Moving Stronger, an exercise and education program specifically designed for people with multiple sclerosis, will be launched in April by three institutions that are national leaders in their respective fields.
The program, which is free of charge and the first of its kind in the country, was created in a collaboration between YMCA of Greater Houston, McGovern Medical School at The University of Texas Health Science Center at Houston (UTHealth) and the National Multiple Sclerosis (MS) Society of Houston.
“We’ve all been working hand-in-hand to create a safe exercise and education program for people with MS,” said Leorah Freeman, M.D., Ph.D., assistant professor and multiple sclerosis expert in the Department of Neurology at McGovern Medical School at UTHealth. “The program was designed after detailed analysis of existing data showing the benefit of different exercise modalities and healthy living strategies in people with MS.”
While exercise was once discouraged for people with MS, evidence now shows that exercise in a controlled environment can help improve mobility and alleviate certain symptoms from the disease if done regularly.
“The YMCA of Greater Houston has a long history of serving communities in youth development, social responsibility, and healthy living. Moving Stronger is an exciting new offering and we anticipate that it will bring needed resources to those with MS,” said Lharissa Jacobs, director of Community Health for the YMCA. “The YMCA is the perfect setting to meet the health needs of the MS community through increased physical activity and social support.”
MS is a chronic, inflammatory and degenerative disease that affects the central nervous system. It is a leading cause of disability among young- and middle-aged adults, for which there is no cure. MS can cause fatigue, imbalance, weakness, stiffness, numbness and even cognitive dysfunction. It affects an estimated 2.3 million people worldwide and 400,000 in the United States.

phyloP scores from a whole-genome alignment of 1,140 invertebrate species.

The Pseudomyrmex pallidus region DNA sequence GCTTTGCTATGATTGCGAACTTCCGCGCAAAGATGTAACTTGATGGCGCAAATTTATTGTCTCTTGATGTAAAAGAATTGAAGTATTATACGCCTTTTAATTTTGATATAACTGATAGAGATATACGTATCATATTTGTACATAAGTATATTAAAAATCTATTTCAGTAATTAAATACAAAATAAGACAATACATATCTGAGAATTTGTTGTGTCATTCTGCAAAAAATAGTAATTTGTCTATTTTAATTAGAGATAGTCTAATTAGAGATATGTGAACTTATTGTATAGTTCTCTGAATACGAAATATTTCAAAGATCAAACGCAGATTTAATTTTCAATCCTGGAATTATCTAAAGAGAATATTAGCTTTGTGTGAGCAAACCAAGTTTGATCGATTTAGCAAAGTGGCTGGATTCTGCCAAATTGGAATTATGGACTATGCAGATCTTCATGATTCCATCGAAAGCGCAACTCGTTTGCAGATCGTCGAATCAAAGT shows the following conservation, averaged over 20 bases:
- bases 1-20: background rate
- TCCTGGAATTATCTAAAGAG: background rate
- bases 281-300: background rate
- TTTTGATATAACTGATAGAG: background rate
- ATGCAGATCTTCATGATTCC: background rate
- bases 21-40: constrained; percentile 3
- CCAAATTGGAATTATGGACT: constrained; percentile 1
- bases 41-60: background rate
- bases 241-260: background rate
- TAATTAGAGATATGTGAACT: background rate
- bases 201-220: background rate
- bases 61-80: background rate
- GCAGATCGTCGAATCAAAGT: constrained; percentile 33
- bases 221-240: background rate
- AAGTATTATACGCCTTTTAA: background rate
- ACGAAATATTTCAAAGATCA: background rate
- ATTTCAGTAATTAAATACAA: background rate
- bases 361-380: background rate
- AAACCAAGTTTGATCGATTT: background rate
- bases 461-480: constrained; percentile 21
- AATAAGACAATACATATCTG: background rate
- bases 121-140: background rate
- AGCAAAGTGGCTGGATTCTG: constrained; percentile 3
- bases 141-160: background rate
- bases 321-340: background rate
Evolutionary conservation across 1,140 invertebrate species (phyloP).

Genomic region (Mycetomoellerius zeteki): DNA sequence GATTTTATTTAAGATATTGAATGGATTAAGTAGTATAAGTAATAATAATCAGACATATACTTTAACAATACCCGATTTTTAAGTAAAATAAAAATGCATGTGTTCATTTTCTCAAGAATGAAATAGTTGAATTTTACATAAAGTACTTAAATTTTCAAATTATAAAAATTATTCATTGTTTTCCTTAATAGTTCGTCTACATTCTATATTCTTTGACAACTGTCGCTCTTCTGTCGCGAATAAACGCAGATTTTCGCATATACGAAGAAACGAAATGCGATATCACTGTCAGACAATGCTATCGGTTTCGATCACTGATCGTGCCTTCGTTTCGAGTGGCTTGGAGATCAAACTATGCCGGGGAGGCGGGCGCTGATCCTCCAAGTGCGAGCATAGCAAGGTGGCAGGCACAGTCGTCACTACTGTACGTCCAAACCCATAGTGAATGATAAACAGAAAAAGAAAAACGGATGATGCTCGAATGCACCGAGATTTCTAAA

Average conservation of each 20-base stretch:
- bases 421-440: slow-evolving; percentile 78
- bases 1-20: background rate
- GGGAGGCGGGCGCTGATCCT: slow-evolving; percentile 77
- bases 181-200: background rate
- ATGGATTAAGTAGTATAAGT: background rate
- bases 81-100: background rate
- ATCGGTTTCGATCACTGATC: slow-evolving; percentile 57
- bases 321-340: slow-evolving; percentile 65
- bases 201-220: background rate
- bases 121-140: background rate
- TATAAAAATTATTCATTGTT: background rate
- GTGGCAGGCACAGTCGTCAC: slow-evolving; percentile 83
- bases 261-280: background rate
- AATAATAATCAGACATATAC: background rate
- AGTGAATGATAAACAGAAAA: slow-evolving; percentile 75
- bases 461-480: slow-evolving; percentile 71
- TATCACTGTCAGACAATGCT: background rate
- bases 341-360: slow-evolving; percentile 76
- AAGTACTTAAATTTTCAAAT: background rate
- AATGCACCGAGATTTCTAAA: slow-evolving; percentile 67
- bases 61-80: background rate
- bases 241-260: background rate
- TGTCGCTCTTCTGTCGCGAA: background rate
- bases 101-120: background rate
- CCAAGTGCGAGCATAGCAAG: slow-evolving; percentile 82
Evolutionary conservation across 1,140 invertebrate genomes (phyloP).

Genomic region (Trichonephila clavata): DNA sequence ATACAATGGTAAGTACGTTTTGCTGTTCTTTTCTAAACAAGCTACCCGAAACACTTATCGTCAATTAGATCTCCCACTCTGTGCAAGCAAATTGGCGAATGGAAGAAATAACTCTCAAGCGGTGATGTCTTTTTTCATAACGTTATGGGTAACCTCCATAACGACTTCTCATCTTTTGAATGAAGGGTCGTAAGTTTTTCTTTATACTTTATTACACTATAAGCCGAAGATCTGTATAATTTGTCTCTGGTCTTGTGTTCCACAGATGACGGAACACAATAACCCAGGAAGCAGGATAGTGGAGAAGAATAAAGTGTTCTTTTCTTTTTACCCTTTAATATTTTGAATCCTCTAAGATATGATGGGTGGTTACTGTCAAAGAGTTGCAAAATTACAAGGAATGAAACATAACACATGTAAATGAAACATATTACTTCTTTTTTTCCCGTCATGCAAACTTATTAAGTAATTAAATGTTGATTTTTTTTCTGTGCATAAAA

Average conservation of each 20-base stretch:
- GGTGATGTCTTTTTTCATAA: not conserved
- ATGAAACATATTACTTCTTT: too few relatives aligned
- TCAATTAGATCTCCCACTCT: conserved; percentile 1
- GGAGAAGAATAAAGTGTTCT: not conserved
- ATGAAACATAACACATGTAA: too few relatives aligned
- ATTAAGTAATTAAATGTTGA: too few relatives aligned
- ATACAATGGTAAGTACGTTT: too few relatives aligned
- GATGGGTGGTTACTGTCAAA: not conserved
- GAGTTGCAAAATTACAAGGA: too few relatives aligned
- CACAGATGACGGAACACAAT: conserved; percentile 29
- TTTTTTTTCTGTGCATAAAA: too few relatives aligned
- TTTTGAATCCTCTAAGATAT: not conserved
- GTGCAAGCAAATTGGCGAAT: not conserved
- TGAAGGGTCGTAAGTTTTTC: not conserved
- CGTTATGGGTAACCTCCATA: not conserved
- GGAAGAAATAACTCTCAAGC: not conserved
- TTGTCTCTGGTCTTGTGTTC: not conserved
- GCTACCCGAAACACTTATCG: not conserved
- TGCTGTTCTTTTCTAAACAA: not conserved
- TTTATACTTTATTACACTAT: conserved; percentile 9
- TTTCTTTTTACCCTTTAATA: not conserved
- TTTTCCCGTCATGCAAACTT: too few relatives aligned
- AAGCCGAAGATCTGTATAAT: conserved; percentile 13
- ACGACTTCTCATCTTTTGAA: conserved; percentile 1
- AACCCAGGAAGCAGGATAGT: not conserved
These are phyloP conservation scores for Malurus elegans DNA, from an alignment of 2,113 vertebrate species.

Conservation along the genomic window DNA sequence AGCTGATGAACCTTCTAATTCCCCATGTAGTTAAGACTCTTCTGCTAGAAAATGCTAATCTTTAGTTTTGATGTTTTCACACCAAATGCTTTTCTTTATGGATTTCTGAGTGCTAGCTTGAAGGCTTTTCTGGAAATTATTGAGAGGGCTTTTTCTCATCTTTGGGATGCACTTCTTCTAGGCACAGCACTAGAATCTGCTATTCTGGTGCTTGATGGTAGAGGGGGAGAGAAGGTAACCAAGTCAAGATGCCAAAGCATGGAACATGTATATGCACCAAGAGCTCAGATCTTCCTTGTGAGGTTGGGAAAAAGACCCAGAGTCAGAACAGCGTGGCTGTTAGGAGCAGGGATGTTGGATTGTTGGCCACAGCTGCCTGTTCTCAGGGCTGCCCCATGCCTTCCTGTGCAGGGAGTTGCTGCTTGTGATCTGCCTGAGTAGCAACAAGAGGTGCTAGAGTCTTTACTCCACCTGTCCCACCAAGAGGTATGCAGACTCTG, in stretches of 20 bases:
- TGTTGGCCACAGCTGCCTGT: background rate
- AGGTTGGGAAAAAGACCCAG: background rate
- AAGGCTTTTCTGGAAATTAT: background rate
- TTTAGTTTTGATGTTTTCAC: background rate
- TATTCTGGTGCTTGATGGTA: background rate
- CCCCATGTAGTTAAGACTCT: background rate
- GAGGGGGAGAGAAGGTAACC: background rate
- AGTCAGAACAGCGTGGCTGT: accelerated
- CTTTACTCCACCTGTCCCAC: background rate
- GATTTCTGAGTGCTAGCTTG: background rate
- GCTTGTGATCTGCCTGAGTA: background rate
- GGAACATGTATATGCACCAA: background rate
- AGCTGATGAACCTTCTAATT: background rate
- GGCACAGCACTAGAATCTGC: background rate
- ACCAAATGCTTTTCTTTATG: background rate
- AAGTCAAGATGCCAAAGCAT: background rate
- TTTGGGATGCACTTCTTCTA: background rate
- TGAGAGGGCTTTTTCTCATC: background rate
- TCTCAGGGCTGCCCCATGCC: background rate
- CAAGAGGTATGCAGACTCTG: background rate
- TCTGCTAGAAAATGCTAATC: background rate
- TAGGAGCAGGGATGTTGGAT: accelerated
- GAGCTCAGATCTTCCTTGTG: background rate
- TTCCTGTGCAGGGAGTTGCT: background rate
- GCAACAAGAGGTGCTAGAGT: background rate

“We are very excited about this new wellness program, Moving Stronger, and the collective work we are doing to bring wellness solutions to people living with MS. For a person living with MS, the road to wellness involves more than treatment of the disease and its symptoms,” said Elaine Liserio, associate vice president of Program Development for the National MS Society. “The adaptive wellness opportunities being created through supportive partners such as the YMCA of Greater Houston and UTHealth will make an impact and help people with MS live their best lives.”
The 12-week program will be held at the Trotter Family YMCA, 1331 Augusta Dr., and the Monty Ballard YMCA at Cinco Ranch, 22807 Westheimer Parkway. It will include 24 sessions of exercise, education and bonding discussions around subjects relevant to people with MS.
“It is very stressful for people with multiple sclerosis to go to a gym and most don’t have access to trainers with knowledge about their disease and disability,” said Freeman, who treats patients at UT Physicians, the clinical practice of McGovern Medical School at UTHealth. “Moving Stronger aims to enhance participants’ overall mobility, to improve their quality of life through exercise and social engagement and to give them the tools to stay active consistently. My long-term goal is to make this program accessible to all people with MS, to empower each of them to take part in their care.”
During the first five weeks of the program, patients will learn different modalities of exercise, such as yoga, aquatics and circuit training, which consists of light cardio and weightlifting. The activities will then rotate with increasing difficulty according to the participants’ abilities.
“It has been repeatedly shown that exercise not only improves walking speed, endurance and balance, but it can also improve fatigue, one of the most common and debilitating symptoms of multiple sclerosis,” said Freeman.
The program will include an exercise specialist and yoga and aquatics instructors who are trained through the National Multiple Sclerosis Society, as well as in-person training delivered under the supervision of UTHealth neurologists, to fully understand the needs of people with MS.
“When an MS patient comes to the UTHealth Neurorehabilitation clinic, I provide a comprehensive assessment of physical and cognitive function,” said Nneka Ifejika M.D., M.P.H., associate professor of neurology and director of neurorehabilitation at McGovern Medical School, who worked with Freeman to develop the program. “But what about patients who do not have access to a comprehensive MS center such as the one at UT Physicians? By offering this program at the YMCA, Moving Stronger allows us to bridge the gap – to create a program, tailored to people with MS, delivered in their community – with the goals of directly improving strength, flexibility, balance, coordination and gait, and indirectly improving confidence and quality of life.”
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